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I've confused myself with a bunch of different Cancel buttons.

In this scenario, the user initiates the "Document Packer", and starts to add items to their new pack. Before saving their new pack, they can change their mind and dispose of their current work-in-progress by clicking the 'Cancel' button [Step 1 in the diagram below]. Validation appears to confirm their premature exit.

However, what words should I use for cancelling/confirming this validation? [Step 2 in the diagram below]

I now have two opposite meanings for the word 'cancel'.

Rather than 'cancel', I've reworded the validation confirmation to 'Exit Now', but even that seems a bit convoluted.

Help!

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I've just come across this article and it's reminded me of your situation, enjoy.

https://medium.com/@uxmovement/when-cancel-buttons-should-not-say-cancel-d6af16115a02

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    This is great, thank you! I think the core of this issue was actually the Step1 Cancel rather than the validation. With this in mind, I think I'm going to change the Step1 button to "Exit". Then have the validation confirmation be "Exit Now", and the validation dismissal be "Cancel". – Andrew Harvey Jul 23 '19 at 10:48
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Is there any possibility of using a "close" icon in the modal window?

Maybe you've answered your own question when you say the user can "dispose" of the packing work, use that. Or something like "stop" might be helpful too.

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Looking at the wording you have used in the dialog, I would consider using "Leave" and "Return to Document Packer" to replace Cancel. But the latter feels too long for a button label.

Looking at the process, the button clicked is labeled "Cancel" and the dialog asks "Are you sure?", so we need button labels to give the correct response to this question, which could be "yes, no"...But yes, no to what...we are now asking the user to think, stop and actually fully read the dialog to understand what yes and no are. So we need to give a further prompt to the meaning behind the buttons.

We could change the title to ask "Leave Document Packer Mode?", giving a better clue to the user what is going on and they don't need to fully read the smaller body text.

Adding more detail to the buttons we can change to say "Yes, leave" and "No, return", now giving an understanding of the dialog to the user just from the buttons.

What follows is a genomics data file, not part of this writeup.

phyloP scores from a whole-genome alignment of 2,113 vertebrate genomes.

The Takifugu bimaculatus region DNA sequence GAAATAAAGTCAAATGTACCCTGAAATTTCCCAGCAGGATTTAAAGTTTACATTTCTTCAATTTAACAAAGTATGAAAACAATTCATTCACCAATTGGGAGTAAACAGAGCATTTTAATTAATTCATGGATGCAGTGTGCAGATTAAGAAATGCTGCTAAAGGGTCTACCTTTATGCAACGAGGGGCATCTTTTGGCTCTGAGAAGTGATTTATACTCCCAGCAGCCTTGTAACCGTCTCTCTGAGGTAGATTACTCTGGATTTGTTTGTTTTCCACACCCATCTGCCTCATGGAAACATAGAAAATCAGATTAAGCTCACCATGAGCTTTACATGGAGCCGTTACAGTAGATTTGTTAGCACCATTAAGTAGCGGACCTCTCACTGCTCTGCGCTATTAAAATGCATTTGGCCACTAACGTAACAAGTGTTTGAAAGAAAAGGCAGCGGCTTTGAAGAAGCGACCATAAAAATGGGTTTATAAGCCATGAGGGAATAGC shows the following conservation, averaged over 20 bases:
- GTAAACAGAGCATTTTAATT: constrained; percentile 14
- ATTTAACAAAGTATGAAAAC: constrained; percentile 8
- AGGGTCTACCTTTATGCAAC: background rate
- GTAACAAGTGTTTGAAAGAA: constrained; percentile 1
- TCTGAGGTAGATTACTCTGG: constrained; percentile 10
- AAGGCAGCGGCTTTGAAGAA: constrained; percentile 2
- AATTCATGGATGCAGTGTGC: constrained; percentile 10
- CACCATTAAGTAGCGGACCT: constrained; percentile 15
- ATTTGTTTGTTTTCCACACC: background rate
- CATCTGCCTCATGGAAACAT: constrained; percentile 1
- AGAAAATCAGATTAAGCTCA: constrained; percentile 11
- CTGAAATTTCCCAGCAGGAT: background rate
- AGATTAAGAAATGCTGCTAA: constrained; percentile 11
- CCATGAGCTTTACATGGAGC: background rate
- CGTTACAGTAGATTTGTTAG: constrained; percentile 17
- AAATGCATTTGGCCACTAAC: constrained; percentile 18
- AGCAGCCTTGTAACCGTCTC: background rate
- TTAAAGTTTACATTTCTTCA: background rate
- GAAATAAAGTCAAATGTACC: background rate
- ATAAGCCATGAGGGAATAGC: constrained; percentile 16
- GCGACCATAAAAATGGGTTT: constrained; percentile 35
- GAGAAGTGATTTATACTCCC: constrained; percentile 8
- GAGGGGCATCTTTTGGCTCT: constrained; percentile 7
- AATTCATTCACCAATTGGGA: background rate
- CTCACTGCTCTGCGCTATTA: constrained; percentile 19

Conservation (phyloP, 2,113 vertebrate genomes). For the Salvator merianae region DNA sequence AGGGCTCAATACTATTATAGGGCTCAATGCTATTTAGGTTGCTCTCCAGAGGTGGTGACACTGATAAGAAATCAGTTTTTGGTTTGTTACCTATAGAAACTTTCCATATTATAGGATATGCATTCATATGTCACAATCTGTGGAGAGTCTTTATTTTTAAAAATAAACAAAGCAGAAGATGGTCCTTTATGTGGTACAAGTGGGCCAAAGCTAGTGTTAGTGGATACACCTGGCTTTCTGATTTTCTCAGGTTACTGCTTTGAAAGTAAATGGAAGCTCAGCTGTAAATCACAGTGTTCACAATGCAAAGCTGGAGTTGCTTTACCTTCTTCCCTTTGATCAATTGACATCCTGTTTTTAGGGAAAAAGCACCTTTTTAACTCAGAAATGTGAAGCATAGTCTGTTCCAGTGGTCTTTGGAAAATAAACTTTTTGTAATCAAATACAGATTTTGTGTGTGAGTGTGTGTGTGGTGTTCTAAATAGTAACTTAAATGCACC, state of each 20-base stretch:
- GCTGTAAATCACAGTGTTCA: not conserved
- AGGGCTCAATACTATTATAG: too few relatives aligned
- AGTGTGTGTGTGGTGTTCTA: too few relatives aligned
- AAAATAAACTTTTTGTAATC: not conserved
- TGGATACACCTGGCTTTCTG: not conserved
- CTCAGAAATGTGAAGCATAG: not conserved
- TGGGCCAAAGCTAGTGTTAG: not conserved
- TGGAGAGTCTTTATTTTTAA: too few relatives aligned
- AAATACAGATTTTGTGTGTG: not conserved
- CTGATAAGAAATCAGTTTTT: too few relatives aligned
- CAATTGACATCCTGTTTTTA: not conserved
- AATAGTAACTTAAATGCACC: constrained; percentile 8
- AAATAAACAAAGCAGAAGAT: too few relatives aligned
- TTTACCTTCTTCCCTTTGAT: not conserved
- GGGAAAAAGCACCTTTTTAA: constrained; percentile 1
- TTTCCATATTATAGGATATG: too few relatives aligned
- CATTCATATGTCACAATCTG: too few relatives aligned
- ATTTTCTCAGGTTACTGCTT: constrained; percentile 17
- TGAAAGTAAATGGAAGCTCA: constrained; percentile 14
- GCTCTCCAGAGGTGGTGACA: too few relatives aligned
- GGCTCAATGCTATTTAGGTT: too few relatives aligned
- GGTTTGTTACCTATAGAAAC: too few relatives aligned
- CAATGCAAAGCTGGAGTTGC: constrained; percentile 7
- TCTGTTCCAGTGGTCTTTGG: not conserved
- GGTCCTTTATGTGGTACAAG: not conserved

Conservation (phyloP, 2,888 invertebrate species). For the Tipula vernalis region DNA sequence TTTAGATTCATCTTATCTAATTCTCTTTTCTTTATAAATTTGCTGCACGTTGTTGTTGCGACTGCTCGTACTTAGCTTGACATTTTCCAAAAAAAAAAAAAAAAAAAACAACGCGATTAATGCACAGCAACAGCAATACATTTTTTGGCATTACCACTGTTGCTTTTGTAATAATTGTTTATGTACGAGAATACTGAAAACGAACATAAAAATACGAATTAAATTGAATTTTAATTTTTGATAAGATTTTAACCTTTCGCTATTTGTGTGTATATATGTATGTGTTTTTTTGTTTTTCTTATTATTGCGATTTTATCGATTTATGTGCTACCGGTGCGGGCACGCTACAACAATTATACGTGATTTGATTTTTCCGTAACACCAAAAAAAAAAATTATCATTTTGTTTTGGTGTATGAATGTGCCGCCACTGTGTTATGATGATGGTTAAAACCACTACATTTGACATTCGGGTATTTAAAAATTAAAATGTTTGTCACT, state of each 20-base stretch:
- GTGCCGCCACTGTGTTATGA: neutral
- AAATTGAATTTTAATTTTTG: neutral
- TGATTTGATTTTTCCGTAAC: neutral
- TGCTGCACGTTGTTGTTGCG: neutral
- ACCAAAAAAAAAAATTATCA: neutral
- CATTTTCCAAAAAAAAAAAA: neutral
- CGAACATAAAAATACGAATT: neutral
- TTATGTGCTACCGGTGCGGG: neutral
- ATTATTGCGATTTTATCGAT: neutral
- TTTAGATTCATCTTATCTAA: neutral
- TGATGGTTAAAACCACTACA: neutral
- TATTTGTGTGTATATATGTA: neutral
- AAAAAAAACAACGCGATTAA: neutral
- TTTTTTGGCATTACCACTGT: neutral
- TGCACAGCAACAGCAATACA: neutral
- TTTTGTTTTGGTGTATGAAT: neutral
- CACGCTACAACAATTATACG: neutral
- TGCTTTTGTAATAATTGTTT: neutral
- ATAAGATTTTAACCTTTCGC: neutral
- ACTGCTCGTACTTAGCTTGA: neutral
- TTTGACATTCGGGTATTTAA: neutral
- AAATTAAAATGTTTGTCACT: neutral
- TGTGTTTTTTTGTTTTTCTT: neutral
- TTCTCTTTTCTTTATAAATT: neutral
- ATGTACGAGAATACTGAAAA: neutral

If we were to read the title and body text now, we can see the buttons give the correct response choices to the question asked.

Something else I spotted. The #1 button on the main window titled Cancel, if that was changed to Leave it would match up completely to my answer.

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  • Regarding your final point, I think you found it. The core of the issue is the Step1 Cancel button; this can easily be changed to something else, like 'Exit' 'Leave' or 'Finish', freeing up the language stalemate. I feel like 'Yes, leave' and 'No, return' read like oxymorons unfortunately. There's a confusing mental gymnastics you have to perform for the grammatical mathematics. – Andrew Harvey Jul 23 '19 at 10:51
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"Continue Packing"

I am a big believer in button copy being able to stand alone even if users do not read the dialog. Dialogs are usually a nuisance, so even if the user only reads the buttons, the choice between "Exit Now" and "Continue Packing" is clear and simple.

Alternatively, a better approach may be to skip the confirmation dialog and allow the user to retrieve their work if they accidentally cancel packing. Both approaches help prevent mistakes, but an undo option means fewer clicks when they really mean to cancel, and less dialog fatigue so they are more likely to pay attention when an important one appears.

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"Confirm Cancel" and "Return to Document Packer" would be my suggestion.

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    "Confirm Cancel" definitely reads like a bit of an oxymoron though. – Andrew Harvey Jul 23 '19 at 10:47
  • "Yes, please cancel" and "No, return to document picker" – DarrylGodden Jul 23 '19 at 11:09
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You have "...if you LEAVE Document Packer Mode..." in the dialog message. [Yes, Leave Packer] [No, Return to Document Packer]

Keep the copy in your dialog message consistent with the button copy --> This reinforces the message. Also, provide an answer to your question, 'Yes' and 'No' at the beginning of your button copy might be enough to guide the user in the intended direction.

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  • This definitely solves the issue by method of being explicitly lengthy, but it isn't too ideal. I'd hope we could find established verbs which communicate the same message in a smaller package. – Andrew Harvey Jul 23 '19 at 10:45

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